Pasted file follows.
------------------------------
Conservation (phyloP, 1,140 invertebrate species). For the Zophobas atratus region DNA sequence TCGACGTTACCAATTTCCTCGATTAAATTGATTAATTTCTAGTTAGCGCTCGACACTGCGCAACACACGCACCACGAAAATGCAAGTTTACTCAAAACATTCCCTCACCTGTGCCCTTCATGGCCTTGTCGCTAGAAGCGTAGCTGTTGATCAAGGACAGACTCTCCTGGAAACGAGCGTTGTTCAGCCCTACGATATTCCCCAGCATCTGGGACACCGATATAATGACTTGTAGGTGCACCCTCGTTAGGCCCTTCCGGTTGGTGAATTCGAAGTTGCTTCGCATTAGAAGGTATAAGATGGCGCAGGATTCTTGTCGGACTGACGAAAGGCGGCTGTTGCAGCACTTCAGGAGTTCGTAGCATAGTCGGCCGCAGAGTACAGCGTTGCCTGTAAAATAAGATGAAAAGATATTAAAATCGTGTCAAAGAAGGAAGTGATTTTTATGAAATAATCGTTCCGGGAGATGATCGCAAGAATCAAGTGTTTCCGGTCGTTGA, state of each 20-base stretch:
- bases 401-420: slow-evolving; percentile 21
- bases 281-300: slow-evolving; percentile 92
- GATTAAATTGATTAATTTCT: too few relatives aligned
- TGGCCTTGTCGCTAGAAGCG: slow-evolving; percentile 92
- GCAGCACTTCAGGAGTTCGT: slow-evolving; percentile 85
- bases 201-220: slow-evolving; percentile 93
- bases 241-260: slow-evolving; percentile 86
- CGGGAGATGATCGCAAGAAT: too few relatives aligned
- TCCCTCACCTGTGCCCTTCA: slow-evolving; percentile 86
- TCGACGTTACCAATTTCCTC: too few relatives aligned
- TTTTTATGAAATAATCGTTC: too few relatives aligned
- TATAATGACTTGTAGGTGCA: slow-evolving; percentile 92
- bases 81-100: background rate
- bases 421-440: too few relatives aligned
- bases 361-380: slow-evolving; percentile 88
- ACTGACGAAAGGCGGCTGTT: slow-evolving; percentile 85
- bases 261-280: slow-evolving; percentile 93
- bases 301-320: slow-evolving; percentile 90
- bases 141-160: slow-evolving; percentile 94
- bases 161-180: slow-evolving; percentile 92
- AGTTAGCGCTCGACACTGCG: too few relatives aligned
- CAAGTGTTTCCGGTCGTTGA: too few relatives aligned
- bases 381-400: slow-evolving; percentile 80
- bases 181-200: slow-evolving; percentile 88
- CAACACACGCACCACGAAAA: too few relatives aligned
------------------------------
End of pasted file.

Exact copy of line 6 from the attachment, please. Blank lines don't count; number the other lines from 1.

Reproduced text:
- GCAGCACTTCAGGAGTTCGT: slow-evolving; percentile 85